Threshold Password-Hardened Encryption Services

Abstract

Password-hardened encryption (PHE) was introduced by Lai et al. at USENIX 2018 and immediately productized by VirgilSecurity. PHE is a password-based key derivation protocol that involves an oblivious external crypto service for key derivation. The security of PHE protects against offline brute-force attacks, even when the attacker is given the entire database. Furthermore, the crypto service neither learns the derived key nor the password. PHE supports key-rotation meaning that both the server and crypto service can update their keys without involving the user. While PHE significantly strengthens data security, it introduces a single point of failure because key-derivation always requires access to the crypto service. In this work, we address this issue and simultaneously increase security by introducing threshold password-hardened encryption. Our formalization of this primitive revealed shortcomings of the original PHE definition that we also address in this work. Following the spirit of prior works, we give a simple and efficient construction using lightweight tools only. We also implement our construction and evaluate its efficiency. Our experiments confirm the practical efficiency of our scheme and show that it is more efficient than common memory-hard functions, such as scrypt. From a practical perspective this means that threshold PHE can be used as an alternative to scrypt for password protection and key-derivation, offering better security in terms of offline brute force attacks.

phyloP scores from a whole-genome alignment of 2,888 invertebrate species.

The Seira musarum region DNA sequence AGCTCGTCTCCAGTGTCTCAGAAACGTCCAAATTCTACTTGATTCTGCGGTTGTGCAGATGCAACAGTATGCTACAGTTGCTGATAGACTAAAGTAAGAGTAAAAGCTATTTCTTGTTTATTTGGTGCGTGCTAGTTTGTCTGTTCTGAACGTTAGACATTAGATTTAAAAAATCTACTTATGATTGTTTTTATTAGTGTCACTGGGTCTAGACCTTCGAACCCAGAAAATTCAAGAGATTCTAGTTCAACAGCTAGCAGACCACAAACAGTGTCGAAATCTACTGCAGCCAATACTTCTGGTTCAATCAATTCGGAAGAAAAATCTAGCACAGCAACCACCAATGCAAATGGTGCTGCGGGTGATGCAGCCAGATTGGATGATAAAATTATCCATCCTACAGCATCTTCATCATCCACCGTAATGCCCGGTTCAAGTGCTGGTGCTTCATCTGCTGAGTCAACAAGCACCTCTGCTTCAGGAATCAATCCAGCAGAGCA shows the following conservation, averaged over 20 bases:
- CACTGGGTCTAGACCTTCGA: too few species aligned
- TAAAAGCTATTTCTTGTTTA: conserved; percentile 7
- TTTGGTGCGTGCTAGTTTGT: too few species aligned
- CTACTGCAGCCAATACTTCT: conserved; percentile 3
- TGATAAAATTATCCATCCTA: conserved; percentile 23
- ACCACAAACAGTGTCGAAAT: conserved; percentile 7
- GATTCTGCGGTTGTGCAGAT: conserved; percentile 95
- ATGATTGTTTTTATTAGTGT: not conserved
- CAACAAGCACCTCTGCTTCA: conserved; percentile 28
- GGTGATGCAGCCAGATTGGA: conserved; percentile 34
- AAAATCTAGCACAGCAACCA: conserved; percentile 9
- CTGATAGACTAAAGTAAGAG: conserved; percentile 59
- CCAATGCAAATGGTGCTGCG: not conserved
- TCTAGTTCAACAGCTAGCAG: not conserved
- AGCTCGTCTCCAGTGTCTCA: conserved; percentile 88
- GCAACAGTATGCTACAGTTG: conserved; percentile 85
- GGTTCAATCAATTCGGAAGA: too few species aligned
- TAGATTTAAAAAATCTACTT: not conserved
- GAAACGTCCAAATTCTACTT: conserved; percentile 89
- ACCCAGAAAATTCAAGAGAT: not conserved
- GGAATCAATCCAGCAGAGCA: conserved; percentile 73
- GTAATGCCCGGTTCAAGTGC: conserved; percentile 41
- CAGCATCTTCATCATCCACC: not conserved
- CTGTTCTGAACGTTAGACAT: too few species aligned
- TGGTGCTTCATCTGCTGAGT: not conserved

Publication
Proceedings of the 2020 ACM SIGSAC Conference on Computer and Communications Security

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